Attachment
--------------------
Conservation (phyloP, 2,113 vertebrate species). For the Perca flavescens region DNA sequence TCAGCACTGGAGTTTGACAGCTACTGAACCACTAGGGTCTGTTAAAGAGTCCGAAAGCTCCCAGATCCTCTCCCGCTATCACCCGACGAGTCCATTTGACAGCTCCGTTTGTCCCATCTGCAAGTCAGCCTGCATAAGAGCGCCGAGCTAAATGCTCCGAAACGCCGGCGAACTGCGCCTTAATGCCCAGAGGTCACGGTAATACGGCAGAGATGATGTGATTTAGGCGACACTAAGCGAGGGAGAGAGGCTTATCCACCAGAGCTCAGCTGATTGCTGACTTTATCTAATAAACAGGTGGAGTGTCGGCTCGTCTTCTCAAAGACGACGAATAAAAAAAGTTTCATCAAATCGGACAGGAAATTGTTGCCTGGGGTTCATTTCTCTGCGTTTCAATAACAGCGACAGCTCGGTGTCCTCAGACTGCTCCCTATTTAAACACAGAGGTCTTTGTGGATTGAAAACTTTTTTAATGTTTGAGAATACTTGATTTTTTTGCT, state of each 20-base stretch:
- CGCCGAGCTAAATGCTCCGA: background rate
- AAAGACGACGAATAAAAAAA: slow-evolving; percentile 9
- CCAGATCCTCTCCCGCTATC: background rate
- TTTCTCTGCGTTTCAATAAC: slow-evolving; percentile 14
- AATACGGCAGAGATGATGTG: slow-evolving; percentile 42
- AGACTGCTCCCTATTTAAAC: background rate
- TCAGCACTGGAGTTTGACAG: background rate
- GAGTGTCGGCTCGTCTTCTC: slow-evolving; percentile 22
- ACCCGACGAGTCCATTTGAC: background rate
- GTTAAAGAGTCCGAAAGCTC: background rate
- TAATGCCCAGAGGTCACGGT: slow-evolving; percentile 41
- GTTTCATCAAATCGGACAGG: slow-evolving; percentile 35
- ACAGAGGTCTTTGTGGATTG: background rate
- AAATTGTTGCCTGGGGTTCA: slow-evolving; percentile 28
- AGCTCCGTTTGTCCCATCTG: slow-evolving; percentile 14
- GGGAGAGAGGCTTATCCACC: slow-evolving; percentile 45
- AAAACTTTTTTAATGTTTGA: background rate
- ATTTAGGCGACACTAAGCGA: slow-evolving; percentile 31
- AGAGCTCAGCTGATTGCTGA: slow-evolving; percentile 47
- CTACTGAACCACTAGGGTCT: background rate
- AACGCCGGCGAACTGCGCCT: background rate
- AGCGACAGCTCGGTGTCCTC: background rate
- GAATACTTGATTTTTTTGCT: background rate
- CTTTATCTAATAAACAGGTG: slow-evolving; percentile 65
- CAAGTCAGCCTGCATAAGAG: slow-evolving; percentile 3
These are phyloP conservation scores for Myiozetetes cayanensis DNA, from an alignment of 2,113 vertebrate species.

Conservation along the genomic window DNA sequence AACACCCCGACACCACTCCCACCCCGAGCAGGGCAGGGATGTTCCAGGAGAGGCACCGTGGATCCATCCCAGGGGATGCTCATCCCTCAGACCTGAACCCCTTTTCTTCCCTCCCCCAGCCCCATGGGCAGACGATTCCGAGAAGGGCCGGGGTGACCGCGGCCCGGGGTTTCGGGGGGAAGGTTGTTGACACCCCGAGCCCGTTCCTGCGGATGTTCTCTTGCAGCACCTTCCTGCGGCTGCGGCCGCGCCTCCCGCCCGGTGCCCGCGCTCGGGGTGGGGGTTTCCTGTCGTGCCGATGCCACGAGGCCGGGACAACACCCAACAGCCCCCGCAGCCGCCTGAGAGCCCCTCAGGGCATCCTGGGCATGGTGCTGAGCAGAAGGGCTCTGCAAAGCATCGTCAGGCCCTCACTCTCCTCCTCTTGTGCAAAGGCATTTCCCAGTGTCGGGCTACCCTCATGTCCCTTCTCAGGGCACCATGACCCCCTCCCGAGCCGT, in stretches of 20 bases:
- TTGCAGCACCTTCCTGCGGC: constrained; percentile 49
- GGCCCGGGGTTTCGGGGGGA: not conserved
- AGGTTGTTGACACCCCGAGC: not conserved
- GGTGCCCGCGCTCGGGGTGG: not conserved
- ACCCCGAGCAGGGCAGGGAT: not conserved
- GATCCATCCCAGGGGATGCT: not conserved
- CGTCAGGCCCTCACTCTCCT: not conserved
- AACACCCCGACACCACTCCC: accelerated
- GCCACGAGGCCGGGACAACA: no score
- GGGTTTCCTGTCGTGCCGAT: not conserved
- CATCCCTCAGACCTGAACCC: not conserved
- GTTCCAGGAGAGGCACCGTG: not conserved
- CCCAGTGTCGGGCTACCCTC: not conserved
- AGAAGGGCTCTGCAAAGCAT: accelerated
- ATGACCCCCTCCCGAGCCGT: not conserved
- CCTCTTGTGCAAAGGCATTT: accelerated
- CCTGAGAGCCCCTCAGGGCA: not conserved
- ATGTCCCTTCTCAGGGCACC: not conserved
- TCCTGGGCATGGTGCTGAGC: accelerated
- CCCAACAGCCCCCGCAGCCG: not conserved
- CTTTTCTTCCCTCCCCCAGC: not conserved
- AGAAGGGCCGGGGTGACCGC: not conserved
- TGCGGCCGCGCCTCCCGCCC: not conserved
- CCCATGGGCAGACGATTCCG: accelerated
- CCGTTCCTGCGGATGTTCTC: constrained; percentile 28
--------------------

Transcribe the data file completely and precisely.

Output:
Conservation (phyloP, 2,113 vertebrate species). For the Perca flavescens region DNA sequence TCAGCACTGGAGTTTGACAGCTACTGAACCACTAGGGTCTGTTAAAGAGTCCGAAAGCTCCCAGATCCTCTCCCGCTATCACCCGACGAGTCCATTTGACAGCTCCGTTTGTCCCATCTGCAAGTCAGCCTGCATAAGAGCGCCGAGCTAAATGCTCCGAAACGCCGGCGAACTGCGCCTTAATGCCCAGAGGTCACGGTAATACGGCAGAGATGATGTGATTTAGGCGACACTAAGCGAGGGAGAGAGGCTTATCCACCAGAGCTCAGCTGATTGCTGACTTTATCTAATAAACAGGTGGAGTGTCGGCTCGTCTTCTCAAAGACGACGAATAAAAAAAGTTTCATCAAATCGGACAGGAAATTGTTGCCTGGGGTTCATTTCTCTGCGTTTCAATAACAGCGACAGCTCGGTGTCCTCAGACTGCTCCCTATTTAAACACAGAGGTCTTTGTGGATTGAAAACTTTTTTAATGTTTGAGAATACTTGATTTTTTTGCT, state of each 20-base stretch:
- CGCCGAGCTAAATGCTCCGA: background rate
- AAAGACGACGAATAAAAAAA: slow-evolving; percentile 9
- CCAGATCCTCTCCCGCTATC: background rate
- TTTCTCTGCGTTTCAATAAC: slow-evolving; percentile 14
- AATACGGCAGAGATGATGTG: slow-evolving; percentile 42
- AGACTGCTCCCTATTTAAAC: background rate
- TCAGCACTGGAGTTTGACAG: background rate
- GAGTGTCGGCTCGTCTTCTC: slow-evolving; percentile 22
- ACCCGACGAGTCCATTTGAC: background rate
- GTTAAAGAGTCCGAAAGCTC: background rate
- TAATGCCCAGAGGTCACGGT: slow-evolving; percentile 41
- GTTTCATCAAATCGGACAGG: slow-evolving; percentile 35
- ACAGAGGTCTTTGTGGATTG: background rate
- AAATTGTTGCCTGGGGTTCA: slow-evolving; percentile 28
- AGCTCCGTTTGTCCCATCTG: slow-evolving; percentile 14
- GGGAGAGAGGCTTATCCACC: slow-evolving; percentile 45
- AAAACTTTTTTAATGTTTGA: background rate
- ATTTAGGCGACACTAAGCGA: slow-evolving; percentile 31
- AGAGCTCAGCTGATTGCTGA: slow-evolving; percentile 47
- CTACTGAACCACTAGGGTCT: background rate
- AACGCCGGCGAACTGCGCCT: background rate
- AGCGACAGCTCGGTGTCCTC: background rate
- GAATACTTGATTTTTTTGCT: background rate
- CTTTATCTAATAAACAGGTG: slow-evolving; percentile 65
- CAAGTCAGCCTGCATAAGAG: slow-evolving; percentile 3
These are phyloP conservation scores for Myiozetetes cayanensis DNA, from an alignment of 2,113 vertebrate species.

Conservation along the genomic window DNA sequence AACACCCCGACACCACTCCCACCCCGAGCAGGGCAGGGATGTTCCAGGAGAGGCACCGTGGATCCATCCCAGGGGATGCTCATCCCTCAGACCTGAACCCCTTTTCTTCCCTCCCCCAGCCCCATGGGCAGACGATTCCGAGAAGGGCCGGGGTGACCGCGGCCCGGGGTTTCGGGGGGAAGGTTGTTGACACCCCGAGCCCGTTCCTGCGGATGTTCTCTTGCAGCACCTTCCTGCGGCTGCGGCCGCGCCTCCCGCCCGGTGCCCGCGCTCGGGGTGGGGGTTTCCTGTCGTGCCGATGCCACGAGGCCGGGACAACACCCAACAGCCCCCGCAGCCGCCTGAGAGCCCCTCAGGGCATCCTGGGCATGGTGCTGAGCAGAAGGGCTCTGCAAAGCATCGTCAGGCCCTCACTCTCCTCCTCTTGTGCAAAGGCATTTCCCAGTGTCGGGCTACCCTCATGTCCCTTCTCAGGGCACCATGACCCCCTCCCGAGCCGT, in stretches of 20 bases:
- TTGCAGCACCTTCCTGCGGC: constrained; percentile 49
- GGCCCGGGGTTTCGGGGGGA: not conserved
- AGGTTGTTGACACCCCGAGC: not conserved
- GGTGCCCGCGCTCGGGGTGG: not conserved
- ACCCCGAGCAGGGCAGGGAT: not conserved
- GATCCATCCCAGGGGATGCT: not conserved
- CGTCAGGCCCTCACTCTCCT: not conserved
- AACACCCCGACACCACTCCC: accelerated
- GCCACGAGGCCGGGACAACA: no score
- GGGTTTCCTGTCGTGCCGAT: not conserved
- CATCCCTCAGACCTGAACCC: not conserved
- GTTCCAGGAGAGGCACCGTG: not conserved
- CCCAGTGTCGGGCTACCCTC: not conserved
- AGAAGGGCTCTGCAAAGCAT: accelerated
- ATGACCCCCTCCCGAGCCGT: not conserved
- CCTCTTGTGCAAAGGCATTT: accelerated
- CCTGAGAGCCCCTCAGGGCA: not conserved
- ATGTCCCTTCTCAGGGCACC: not conserved
- TCCTGGGCATGGTGCTGAGC: accelerated
- CCCAACAGCCCCCGCAGCCG: not conserved
- CTTTTCTTCCCTCCCCCAGC: not conserved
- AGAAGGGCCGGGGTGACCGC: not conserved
- TGCGGCCGCGCCTCCCGCCC: not conserved
- CCCATGGGCAGACGATTCCG: accelerated
- CCGTTCCTGCGGATGTTCTC: constrained; percentile 28